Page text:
Feuds never serve to build a strong state. They unsettle the process. The Second Republic found it out first-hand, as unfortunately, after less than 21 years, it was defeated by Soviet and Nazi invaders; by the Russians and Germans. How difficult it was later to return to free Poland; how difficult it was to regain this independence again.

Thank you for being here today under the white and red flags on this great day, the celebration time of the free, independent and sovereign Poland. I would like us to always be able to rally together this way. I am convinced that under the white and red banner there is a place for each of us, regardless of his or her views! Because in everyone, as I firmly believe, there is rooted love for the Home Country, for independent and sovereign Poland.

I appeal once again: let us be together to build the country. Let us rally to our colours, to our anthem, to the noble cause of a sovereign, independent Poland, but also a more prosperous Poland, one in which people simply live a normal peaceful life. Poland that is safe, with a fully operational army, with active, well-functioning alliances, with friendly armed forces training and present on our territory.


Above all, however, Poland with a strong and united society, with responsible politicians who strive every day to make the country stronger, better governed, so that its people can live a good life. To make them think that they live in a fair and honest state, where honesty prevails, not cynicism and dirty tricks. Where the authorities pursue this goal. This is what I wish for Poland and all of us.

And I have my object in this: I would like us to draw for the next one hundred years on the great process that unfolded in the Second Republic, which was rebuilt from a complete non-existence. And yet the state was built, which was developing more and more efficiently, which had a new port - Gdynia - and the Central Industrial District. The country which had a great opportunity to develop dynamically and become one of the European powers.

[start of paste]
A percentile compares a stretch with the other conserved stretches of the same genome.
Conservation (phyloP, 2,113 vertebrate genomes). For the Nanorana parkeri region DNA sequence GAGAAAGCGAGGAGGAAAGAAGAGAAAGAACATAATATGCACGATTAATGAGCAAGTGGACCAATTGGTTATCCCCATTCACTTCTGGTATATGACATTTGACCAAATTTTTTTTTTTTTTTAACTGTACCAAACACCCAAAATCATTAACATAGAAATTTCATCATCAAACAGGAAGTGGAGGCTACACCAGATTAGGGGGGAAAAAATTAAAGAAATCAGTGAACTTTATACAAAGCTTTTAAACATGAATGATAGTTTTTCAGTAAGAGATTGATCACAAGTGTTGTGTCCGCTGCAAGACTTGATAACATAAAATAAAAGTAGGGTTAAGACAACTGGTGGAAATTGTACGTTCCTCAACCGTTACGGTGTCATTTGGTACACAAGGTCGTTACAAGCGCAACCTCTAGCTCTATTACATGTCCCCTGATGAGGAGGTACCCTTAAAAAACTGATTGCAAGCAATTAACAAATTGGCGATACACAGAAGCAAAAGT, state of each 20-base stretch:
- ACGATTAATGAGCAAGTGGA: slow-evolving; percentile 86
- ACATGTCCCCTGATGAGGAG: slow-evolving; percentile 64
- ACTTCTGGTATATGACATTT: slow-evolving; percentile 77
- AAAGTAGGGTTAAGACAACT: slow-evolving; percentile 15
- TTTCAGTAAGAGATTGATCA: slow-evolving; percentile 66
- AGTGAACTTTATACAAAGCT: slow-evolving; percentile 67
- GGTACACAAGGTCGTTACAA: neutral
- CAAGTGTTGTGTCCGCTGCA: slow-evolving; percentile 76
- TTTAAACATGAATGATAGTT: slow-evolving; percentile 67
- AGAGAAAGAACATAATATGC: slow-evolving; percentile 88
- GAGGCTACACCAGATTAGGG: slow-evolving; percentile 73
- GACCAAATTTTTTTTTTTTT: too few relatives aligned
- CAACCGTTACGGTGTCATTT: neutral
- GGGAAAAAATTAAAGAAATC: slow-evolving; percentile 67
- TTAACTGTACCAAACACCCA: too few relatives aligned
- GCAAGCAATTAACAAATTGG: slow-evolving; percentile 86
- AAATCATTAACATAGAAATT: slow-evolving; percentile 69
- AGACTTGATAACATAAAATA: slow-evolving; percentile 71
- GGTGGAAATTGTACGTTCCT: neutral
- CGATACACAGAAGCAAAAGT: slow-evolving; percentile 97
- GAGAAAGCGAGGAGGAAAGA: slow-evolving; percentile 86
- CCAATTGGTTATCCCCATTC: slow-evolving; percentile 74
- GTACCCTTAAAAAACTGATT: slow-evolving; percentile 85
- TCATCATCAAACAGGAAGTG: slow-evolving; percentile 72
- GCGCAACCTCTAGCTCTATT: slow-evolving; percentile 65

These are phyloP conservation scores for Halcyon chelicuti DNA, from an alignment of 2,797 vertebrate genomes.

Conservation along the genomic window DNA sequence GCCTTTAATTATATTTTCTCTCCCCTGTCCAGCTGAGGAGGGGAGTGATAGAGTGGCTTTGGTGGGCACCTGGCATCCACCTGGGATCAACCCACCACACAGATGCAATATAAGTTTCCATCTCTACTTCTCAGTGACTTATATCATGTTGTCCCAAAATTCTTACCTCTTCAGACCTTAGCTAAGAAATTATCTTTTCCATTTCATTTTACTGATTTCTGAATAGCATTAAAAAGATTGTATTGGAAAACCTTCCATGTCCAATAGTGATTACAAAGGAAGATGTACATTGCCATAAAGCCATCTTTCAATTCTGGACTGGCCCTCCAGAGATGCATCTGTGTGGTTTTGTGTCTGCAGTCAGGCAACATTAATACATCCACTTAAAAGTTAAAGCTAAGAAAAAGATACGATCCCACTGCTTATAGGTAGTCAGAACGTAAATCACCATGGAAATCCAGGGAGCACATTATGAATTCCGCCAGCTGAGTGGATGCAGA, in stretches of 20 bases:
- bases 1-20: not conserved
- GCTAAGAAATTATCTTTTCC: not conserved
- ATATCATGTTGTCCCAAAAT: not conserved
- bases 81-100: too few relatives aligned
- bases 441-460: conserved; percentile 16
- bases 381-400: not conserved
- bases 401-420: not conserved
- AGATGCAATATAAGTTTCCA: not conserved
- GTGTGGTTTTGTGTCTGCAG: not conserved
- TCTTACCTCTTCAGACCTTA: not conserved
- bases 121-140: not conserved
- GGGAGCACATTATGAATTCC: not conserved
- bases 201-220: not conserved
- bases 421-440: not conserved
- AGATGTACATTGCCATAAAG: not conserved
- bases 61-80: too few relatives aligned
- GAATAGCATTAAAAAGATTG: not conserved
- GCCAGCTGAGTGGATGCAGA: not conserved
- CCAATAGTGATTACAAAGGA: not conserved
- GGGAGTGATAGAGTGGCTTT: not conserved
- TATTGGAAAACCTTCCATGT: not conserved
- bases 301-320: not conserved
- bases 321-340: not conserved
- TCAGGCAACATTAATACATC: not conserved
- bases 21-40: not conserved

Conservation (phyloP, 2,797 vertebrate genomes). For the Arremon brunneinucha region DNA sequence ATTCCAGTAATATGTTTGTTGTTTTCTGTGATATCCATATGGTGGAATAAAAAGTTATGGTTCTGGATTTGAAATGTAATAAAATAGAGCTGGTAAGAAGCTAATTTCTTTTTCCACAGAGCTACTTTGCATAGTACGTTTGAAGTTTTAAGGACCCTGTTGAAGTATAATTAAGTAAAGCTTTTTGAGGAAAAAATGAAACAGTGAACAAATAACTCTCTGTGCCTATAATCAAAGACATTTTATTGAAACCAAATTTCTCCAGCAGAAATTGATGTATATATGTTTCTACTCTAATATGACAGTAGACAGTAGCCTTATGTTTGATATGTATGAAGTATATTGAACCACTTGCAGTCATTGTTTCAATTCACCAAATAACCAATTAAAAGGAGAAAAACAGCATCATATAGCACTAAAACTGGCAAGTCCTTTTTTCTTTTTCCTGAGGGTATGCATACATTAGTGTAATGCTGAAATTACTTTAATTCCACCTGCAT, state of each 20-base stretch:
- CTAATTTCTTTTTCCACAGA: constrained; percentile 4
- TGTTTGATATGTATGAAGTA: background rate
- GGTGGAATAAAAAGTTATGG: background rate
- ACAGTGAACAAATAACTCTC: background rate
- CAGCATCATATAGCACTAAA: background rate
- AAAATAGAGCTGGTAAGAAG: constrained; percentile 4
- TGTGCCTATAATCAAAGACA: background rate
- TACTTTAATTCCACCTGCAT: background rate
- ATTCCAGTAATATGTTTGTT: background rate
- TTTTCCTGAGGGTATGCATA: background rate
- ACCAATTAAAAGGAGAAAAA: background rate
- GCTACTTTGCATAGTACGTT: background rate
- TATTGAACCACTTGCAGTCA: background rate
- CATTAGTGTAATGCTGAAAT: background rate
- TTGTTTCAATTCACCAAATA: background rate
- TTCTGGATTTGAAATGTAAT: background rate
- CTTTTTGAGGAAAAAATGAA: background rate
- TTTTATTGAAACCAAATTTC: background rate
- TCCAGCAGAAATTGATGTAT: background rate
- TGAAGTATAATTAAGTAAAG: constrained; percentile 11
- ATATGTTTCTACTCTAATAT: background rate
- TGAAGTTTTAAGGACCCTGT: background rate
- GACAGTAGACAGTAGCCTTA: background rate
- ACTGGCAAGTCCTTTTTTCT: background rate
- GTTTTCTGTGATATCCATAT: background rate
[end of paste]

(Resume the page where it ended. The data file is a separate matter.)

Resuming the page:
I would like the reconstruction of the Saxon Palace, which we are inaugurating here today, to be a symbol of a return to these traditions, I would like the Palace to stand here again - to be a visible sign of Poland, which is growing. I would like it to be a public building that each of my compatriots will also be able to see from the inside, and where they will be able to come to deal with their different matters.


Why do all this? I have no doubt that, just as we today look up to the fathers of independence and those who fought for freedom - because we judge them for their deeds, their heroism, their great works, bravery, courage, intelligence, their willingness to work and fight for Poland -  so we shall be judged in a hundred years' time, by generations that are raised and will continue to be raised for over the period of next hundred years.

I would like them to say, looking at their Home Country in a hundred years' time, 'Yes, those people who lived a hundred years ago have also done a good service to Poland. They were also responsible while in charge of their country, they were responsible citizens.” This is what I also wish for myself and to all of you, so that we can work and serve our Home Country in such a way that our grandchildren and great-grandchildren can be proud of us.

And to Poland, my wonderful Home Country, I wish that the nation that inhabits it would be a community of faithful, wise, mutually supportive people, who form a community. May Lord always protect our Home Country!

Long live free, independent, sovereign Poland!